Masayoshi Son is ready to shake up the world of Japanese telecoms once again. On Mar. 17, Son's Softbank reached a deal with Vodafone to buy the British mobile company's Japanese unit for $15.5 billion.
Vodafone's (VOD) sale, one of the largest ever in Japan, looks like a winner for everyone involved. It will relieve Vodafone execs of the headache of trying to fix a unit with sinking profitability and little hope of catching bigger rivals NTT DoCoMo (DCM) and KDDI (KDDIF) unit AU.
For Son, it's an ideal way to further beef up his company's portfolio of Internet, broadband, and fixed-line services. Vodafone's 15.1 million customers will instantly make him a player in cellular, too. "Through the purchase of Vodafone in Japan, Softbank can enter the mobile-phone business quickly and fully," Son told the Associated Press.
NOT A TOTAL SURPRISE.
Softbank (SFTBF) had planned to get into cellular in 2007. Now, Son won't have to pay huge up-front marketing costs to establish a Softbank-branded phone. He also can count on a vast customer base ahead of new rules -- which take effect in November -- allowing mobile-phone users to change carriers while keeping their existing phone numbers. The acquisition will "enable Softbank to get its mobile-phone operation off the ground much more quickly and smoothly than if it were to start from scratch," Deutsche Securities analyst Tetsuro Tsusaka wrote in a Mar. 6 report.
The deal comes as bad news for KDDI and DoCoMo. Son in recent years has turned the Japanese telecommunications world upside down by slashing prices to quickly build up market share. Since launching its Yahoo! (YHOO) BB broadband early this decade, Softbank has grown into one of the biggest broadband providers in Japan. "DoCoMo and KDDI [have been] too optimistic about the threat from the Softbank business, because they thought Softbank wouldn't enter the business for a while," says Kazuyo Katsuma, an analyst at JPMorgan in Tokyo.
The Vodafone-Softbank hookup doesn't come as a total surprise. Analysts had suggested it made sense for both to explore some sort of alliance. Vodafone's excess capacity dovetails nicely with Softbank's expertise in high-speed service, Net-based phones, and superfast data communications.
Global investors had been urging Vodafone's parent to dump underperforming assets, and its struggling Japanese unit had often been mentioned as a choice candidate. Pressure only intensified when Vodafone issued a disturbing profit warning on Feb. 27 (see BW Online, 2/28/06, "Vodafone's Tough Calls"). "We have been making progress on the turnaround in recent months," Vodafone Chief Executive Arun Sarin said in a statement. "However, given the relative competitive position of the business, the reduced prospects for superior long-term returns, and a good offer from SoftBank, the board took the decision to sell."
Once a superhot brand in Japan, Vodafone has lost ground over the past couple of years. Its share now hovers around 16.7%, compared to 24.1% for KDDI's AU brand and 55.8% for DoCoMo. Vodafone's troubles were mostly self-inflicted: Execs had slashed the budget for network upgrades, delayed the rollout of 3G handsets, and tried to make do with handsets designed for other markets around the world, rather than customizing its lineup for finicky, tech-savvy Japanese consumers (see BW Online, 2/28/06, "Can Vodafone Get Through?").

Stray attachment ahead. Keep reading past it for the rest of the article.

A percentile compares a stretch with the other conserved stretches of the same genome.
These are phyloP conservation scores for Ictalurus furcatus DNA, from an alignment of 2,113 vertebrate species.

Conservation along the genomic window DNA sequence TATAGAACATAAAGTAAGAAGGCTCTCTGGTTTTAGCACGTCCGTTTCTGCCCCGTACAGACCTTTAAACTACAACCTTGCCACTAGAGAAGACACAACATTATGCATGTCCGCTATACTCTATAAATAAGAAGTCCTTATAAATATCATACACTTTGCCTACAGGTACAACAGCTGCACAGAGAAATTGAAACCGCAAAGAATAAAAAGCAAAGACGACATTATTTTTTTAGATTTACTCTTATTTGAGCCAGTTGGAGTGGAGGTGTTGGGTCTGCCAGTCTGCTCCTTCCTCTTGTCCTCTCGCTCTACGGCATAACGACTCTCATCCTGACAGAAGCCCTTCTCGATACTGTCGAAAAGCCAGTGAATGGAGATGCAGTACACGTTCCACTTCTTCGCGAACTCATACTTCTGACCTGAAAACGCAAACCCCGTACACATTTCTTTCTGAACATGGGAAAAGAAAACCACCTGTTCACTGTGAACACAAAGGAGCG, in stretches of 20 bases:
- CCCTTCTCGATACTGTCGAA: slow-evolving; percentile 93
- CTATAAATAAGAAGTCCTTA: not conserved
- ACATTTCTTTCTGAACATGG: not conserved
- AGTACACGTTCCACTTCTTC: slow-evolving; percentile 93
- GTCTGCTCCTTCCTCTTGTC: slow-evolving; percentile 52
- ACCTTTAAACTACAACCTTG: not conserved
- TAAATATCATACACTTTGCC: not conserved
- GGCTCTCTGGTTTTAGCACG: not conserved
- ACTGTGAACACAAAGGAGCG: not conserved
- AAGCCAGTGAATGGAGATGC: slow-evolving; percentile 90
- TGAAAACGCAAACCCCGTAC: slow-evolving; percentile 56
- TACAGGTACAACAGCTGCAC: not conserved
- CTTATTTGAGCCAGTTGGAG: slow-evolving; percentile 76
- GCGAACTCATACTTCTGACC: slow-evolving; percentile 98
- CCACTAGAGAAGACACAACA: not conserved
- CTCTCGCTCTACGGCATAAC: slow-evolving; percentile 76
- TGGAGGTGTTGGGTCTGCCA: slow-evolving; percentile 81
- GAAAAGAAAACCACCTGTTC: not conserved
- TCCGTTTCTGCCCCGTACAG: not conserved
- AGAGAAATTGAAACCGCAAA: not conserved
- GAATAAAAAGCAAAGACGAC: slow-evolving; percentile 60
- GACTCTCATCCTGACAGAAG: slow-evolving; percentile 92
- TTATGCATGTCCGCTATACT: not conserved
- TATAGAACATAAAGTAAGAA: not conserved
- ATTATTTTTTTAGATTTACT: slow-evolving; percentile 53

Last February, Bill Morrow replaced Shiro Tsuda as president of Vodafone's Japan business. At his previous high-profile job in Japan, Morrow spiffed up the No. 3 fixed-line provider Japan Telecom before private-equity firm Ripplewood Holdings bought it. (Ripplewood later sold Japan Telecom to Softbank.) It took Morrow months to stem the exodus of customers to other carriers, beef up the carrier's handset lineup, and fill other holes in the company's services.
Son shouldn't have too much trouble coming up with financing for a Vodafone Japan takeover. Softbank's credit rating has been rising, its balance sheet looks much stronger than it did earlier this decade, and its share price -- it now trades at $32 a share -- has roughly doubled from depressed levels last September (see BW Online, 2/14/06, "Softbank: A Favorite Son Once More?"). After news broke of a possible Softbank takeover of Vodafone, the company's shares shot up 3.6% in Tokyo trading on Mar. 6.
Surely, Son faces big challenges in a Japanese mobile-phone market reaching saturation. Some Vodafone customers will no doubt splinter off to more-established brands. Yet Softbank might add an array of new services, given its Yahoo BB unit and a stake in the Yahoo Japan Internet portal that could restore the brand.
A Yahoo BB subscriber, for instance, could start an Internet transaction at home on his PC and then pick it up on a mobile phone while commuting to work. Add to that online-auction and video-on-demand services, and the potential for Son's revenue generation looks superior to anything Vodafone could offer. "If Son can leverage content and services across the channels, he's got some really interesting stuff to play with," says Philip Sugai, a mobile-phone marketing expert at the International University of Japan in Niigata. Vodafone, on the other hand, won't be part of the game.